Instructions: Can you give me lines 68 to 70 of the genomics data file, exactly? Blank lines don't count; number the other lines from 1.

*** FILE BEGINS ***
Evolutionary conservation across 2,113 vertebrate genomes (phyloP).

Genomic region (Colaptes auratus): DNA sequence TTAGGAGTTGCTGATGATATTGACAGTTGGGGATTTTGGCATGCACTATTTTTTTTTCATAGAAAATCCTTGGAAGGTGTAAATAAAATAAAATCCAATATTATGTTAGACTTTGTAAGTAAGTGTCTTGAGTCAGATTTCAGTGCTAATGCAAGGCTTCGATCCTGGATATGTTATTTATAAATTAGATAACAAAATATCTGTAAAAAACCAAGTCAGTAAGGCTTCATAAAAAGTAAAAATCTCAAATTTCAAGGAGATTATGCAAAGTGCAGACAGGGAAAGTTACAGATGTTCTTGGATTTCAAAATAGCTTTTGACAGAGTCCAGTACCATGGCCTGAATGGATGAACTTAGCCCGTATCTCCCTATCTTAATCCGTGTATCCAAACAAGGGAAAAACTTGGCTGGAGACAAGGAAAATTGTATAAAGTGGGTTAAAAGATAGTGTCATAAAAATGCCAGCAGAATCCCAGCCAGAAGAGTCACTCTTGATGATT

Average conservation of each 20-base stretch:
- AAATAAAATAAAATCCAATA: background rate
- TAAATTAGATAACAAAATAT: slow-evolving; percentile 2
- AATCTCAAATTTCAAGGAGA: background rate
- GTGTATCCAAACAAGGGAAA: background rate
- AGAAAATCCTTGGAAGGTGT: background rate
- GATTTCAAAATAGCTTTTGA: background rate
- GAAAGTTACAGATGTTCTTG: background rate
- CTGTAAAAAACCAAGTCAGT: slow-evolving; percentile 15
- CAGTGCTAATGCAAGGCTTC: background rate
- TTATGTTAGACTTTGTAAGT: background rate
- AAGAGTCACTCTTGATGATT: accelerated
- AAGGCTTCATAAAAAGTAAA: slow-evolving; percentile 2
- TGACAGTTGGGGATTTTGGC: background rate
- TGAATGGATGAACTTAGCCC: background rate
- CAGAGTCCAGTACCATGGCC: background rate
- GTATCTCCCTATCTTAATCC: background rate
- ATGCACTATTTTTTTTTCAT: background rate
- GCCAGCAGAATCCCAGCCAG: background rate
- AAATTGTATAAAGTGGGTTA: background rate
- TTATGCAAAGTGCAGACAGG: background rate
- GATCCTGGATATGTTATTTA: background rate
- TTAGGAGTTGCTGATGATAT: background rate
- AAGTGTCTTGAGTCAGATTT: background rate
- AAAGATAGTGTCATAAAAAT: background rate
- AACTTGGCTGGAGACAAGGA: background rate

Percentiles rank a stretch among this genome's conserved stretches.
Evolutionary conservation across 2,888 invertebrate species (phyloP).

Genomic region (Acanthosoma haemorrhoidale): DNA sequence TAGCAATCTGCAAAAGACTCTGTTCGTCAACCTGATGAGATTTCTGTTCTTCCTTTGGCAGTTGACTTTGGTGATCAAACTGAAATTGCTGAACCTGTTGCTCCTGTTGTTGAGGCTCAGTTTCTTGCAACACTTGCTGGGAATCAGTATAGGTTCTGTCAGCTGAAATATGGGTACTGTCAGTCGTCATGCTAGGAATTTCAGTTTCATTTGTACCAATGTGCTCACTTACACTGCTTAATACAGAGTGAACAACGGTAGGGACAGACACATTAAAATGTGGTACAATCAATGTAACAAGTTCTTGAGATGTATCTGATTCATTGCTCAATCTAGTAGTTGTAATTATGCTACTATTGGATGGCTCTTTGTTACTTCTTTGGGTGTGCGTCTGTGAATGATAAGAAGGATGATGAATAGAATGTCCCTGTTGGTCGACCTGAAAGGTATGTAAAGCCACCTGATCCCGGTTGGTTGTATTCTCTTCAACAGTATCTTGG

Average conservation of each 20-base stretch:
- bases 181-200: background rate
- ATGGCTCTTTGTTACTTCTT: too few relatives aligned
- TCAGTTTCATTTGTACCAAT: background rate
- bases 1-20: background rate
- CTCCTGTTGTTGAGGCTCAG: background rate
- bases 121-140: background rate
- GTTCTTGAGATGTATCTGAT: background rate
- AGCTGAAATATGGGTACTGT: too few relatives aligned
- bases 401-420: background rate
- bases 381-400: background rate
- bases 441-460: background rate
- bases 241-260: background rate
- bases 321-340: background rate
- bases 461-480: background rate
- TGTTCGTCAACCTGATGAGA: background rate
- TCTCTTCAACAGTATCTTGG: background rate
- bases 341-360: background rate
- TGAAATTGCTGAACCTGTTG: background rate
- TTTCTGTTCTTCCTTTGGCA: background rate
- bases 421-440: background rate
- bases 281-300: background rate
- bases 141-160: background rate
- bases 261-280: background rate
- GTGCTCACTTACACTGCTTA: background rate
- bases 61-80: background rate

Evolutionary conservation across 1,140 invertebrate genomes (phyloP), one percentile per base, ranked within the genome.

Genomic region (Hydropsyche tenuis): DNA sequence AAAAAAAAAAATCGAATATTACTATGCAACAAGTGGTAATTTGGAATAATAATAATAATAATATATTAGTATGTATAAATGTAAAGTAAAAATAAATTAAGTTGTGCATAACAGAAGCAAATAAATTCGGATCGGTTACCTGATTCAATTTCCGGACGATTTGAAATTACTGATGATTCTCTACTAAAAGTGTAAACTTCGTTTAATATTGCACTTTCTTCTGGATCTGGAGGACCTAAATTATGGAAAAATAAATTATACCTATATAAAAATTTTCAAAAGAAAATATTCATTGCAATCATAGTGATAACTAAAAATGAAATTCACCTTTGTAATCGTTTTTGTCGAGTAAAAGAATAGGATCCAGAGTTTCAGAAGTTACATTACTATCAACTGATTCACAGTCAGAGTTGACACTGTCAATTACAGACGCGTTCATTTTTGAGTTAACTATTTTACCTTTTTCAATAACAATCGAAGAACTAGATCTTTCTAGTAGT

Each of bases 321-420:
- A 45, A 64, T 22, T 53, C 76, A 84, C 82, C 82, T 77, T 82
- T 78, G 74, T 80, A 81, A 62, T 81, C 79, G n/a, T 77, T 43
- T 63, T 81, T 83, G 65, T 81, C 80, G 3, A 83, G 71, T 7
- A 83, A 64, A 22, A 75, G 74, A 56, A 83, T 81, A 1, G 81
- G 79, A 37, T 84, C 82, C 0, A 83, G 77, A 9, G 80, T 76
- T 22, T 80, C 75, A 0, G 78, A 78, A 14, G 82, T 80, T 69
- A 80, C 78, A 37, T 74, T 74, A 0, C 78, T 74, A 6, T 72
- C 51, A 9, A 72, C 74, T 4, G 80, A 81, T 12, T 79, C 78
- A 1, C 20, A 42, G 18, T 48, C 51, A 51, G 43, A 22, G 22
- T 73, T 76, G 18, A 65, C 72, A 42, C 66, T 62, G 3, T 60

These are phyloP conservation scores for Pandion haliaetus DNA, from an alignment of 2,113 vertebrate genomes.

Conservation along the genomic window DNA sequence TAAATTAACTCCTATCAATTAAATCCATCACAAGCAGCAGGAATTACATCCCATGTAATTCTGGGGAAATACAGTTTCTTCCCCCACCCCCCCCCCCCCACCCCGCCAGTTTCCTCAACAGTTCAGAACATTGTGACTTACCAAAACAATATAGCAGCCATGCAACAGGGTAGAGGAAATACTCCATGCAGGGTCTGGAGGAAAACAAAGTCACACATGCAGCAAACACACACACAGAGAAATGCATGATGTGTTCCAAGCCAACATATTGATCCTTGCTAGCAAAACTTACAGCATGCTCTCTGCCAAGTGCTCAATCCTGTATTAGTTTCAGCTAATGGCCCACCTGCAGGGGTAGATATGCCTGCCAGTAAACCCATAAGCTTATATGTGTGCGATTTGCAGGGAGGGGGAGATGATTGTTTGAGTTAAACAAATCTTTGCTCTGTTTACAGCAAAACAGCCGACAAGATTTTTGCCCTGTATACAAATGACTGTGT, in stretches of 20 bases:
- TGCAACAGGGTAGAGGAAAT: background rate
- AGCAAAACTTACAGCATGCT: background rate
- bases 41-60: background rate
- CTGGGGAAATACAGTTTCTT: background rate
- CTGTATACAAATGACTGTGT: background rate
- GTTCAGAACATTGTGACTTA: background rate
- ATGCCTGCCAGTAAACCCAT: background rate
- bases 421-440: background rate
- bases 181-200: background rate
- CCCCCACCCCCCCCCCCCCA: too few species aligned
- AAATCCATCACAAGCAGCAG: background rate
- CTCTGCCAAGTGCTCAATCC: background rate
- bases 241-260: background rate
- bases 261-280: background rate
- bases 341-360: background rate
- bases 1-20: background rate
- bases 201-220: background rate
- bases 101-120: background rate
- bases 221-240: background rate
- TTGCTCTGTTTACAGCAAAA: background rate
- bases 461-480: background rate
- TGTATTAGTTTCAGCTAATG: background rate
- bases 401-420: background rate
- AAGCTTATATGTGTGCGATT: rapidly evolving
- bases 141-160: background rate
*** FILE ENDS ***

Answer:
- C 51, A 9, A 72, C 74, T 4, G 80, A 81, T 12, T 79, C 78
- A 1, C 20, A 42, G 18, T 48, C 51, A 51, G 43, A 22, G 22
- T 73, T 76, G 18, A 65, C 72, A 42, C 66, T 62, G 3, T 60